8 Plants That Repel Mosquitoes Naturally

Grow a garden full of your own natural pest control and never buy bug spray again!

February 17, 2017
Mosquito Repelling Plants
MATT RAINEY

Look, mosquitoes are awful. They fly around searching for animals or people, to take a bite and suck out their blood. Gross. They may be great food for birds and bats, but you don’t want them hanging around your backyard with their diseases and viruses and whatnot (trust us, mosquito-borne diseases like west nile virus, malaria, or zika don't sound like health issues that we want to explore personally). You also don’t want to spray yourself in harsh chemical mosquito repellents that could themselves be the source of other health issues. So, aside from making your outdoor living areas less friendly to the eggs by getting rid of any standing water (including the water in clogged rain gutters), what are your best option for repelling these bugs, and keeping yourself free from disease?

It turns out that mosquitoes, along with many insects that bite, are attracted to certain odors in human skin. They’re especially attracted to your body odor and other secretions, meaning that if you’re spending a lot of time running around and sweating, or working hard in your garden at the end of the day, you can expect to have more mosquitos following you around.

Alternately certain strong—or unpleasant to the insect—smells can both hide the scent of people and prevent them from getting close enough to bite you. This is why deet sprays and citronella candles sell like hotcakes in the summer. There are several plants with strong scents that we find pleasant, which you can use to help mask your own smell and keep nearby mosquitoes populations under control. The aroma needs to be in the air around you, at the very least, and ideally on your skin.

To get the maximum effect of these natural mosquito repellents, crush herb leaves in your hands to release their perfume and essential oils, and then rub the leaves and their oils over your skin. By including these 8 plants in your garden, you can reduce your dependance on deet sprays and high chemical citronella candles.

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lemon balm
1/7 Robert Cardillo
Lemon Balm

This member of the mint family has white flowers and a gentle lemony scent, as well as some healing properties. Lemon balm is particularly good at keeping mosquito bites low, but it’s also an invasive species, so be careful when growing it in your garden. It does well if you plant it in a pot on your patio, or other outdoor areas.

Related: Soothe Colds + More With These Healing Herbs

catnip
2/7 MeowDr/Shutterstock
Catnip

This fragrant mint cousin contains a natural chemical called nepetalactone, which is both a feline attractant and a useful insect repellent. Though if you're not interested in a bunch of cats moving into the area, skip this one and move onto a different plant.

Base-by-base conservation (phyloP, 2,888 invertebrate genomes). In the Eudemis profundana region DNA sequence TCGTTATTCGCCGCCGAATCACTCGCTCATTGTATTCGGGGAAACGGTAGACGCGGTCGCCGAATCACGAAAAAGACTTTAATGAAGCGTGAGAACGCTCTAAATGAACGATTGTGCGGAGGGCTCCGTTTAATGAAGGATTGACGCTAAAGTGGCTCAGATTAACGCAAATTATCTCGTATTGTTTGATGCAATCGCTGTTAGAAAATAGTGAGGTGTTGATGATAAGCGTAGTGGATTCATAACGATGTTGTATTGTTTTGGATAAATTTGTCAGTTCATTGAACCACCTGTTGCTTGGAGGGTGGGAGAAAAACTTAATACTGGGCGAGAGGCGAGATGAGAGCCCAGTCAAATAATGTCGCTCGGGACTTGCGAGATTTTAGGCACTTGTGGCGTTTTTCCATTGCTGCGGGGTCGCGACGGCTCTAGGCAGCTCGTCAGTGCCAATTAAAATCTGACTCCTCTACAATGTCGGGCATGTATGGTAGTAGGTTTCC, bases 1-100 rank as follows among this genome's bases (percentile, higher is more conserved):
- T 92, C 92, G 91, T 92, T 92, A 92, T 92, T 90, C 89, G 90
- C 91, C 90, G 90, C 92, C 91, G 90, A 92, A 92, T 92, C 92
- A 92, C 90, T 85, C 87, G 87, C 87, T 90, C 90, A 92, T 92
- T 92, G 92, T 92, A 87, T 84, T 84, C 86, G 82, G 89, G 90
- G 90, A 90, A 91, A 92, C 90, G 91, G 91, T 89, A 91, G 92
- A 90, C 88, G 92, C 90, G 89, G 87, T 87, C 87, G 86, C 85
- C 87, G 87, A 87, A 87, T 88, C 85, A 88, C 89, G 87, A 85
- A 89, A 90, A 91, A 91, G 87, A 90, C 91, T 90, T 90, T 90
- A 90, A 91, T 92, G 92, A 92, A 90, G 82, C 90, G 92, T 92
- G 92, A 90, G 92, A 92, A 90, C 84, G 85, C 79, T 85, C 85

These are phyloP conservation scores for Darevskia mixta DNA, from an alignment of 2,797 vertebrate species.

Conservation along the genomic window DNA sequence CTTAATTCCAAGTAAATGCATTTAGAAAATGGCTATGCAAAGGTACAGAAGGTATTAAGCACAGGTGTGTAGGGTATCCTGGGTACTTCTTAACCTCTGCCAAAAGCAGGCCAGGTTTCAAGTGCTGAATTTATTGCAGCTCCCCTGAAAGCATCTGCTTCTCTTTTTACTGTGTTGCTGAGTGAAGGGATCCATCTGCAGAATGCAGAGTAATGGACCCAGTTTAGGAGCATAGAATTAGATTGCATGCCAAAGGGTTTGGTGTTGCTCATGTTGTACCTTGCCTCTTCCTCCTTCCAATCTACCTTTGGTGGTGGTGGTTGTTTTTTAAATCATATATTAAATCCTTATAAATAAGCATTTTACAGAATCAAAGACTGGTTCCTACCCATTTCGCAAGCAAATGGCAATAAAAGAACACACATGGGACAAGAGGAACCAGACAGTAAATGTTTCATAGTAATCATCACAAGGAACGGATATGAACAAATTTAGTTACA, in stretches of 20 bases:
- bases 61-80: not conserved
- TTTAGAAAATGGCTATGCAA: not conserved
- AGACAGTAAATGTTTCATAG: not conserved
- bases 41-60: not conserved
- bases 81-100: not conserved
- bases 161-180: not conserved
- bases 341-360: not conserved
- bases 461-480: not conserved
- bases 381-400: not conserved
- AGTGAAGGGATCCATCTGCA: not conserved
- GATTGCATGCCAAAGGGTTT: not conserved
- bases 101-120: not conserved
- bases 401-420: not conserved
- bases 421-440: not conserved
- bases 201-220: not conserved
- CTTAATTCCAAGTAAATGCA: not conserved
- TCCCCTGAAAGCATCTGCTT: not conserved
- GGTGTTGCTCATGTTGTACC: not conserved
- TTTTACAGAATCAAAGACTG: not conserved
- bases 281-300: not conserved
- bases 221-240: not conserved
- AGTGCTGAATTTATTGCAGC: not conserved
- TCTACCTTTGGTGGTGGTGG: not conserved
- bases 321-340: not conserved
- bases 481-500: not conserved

basil
3/7 Mitch Mandel
Basil

A 2009 study showed that the essential oil from this delicious staple from your indoor herb garden is toxic to mosquito larvae. Grow this amazing plant around any natural water sources, such as a pond, to help control the rate of eggs being laid.

lavender
4/7 Florence Rodale
Lavender

One of the 7 Cool Things We Never Knew Lavender Could Do is repel flying insects like mosquitoes, moths, and flies. The flower’s perfume is well-known, and while it will scent the air, it’s most effective way to control insects is by actually rubbing the plant on your skin to release the oils. 

Related: 10 Herbs That Blossom Into Stunning Flowers

peppermint
5/7 lzf/Shutterstock
Peppermint

In its concentrated form, peppermint is sometimes used as an insect repellent, and its oil has been shown to repel the adults and kill the larvae and eggs of several species.

citrosum
6/7 wasanajai/Shutterstock
Citrosum (aka Mosquito Plant)

This perennial is actually marketed as “mosquito plant,” and sometimes referred to as the citronella plant primarily due to its strong citronella scent. Unfortunately, though it’s the most heavily marketed, there’s some research that suggests it’s also the least effective garden plant at mosquito control. Still, there’s some benefits to be had from rubbing the crushed leaves on your skin, and if there’s nothing else around, it will provide some protection.

Related: How To Keep Mosquitoes Out Of Your Yard

sage
7/7 Rodale Images
Sage + Rosemary

If you’re planning to gather around a fire, try burning a little sage or rosemary. The incense these plants give off when they burn not only smells good but is unpleasant enough to most species of insects that it’ll repel them—as long as you’re near the smoke.

When away from your garden, you may still need an organic or natural bug repellent. We like Buzz Spray and Bite Blocker

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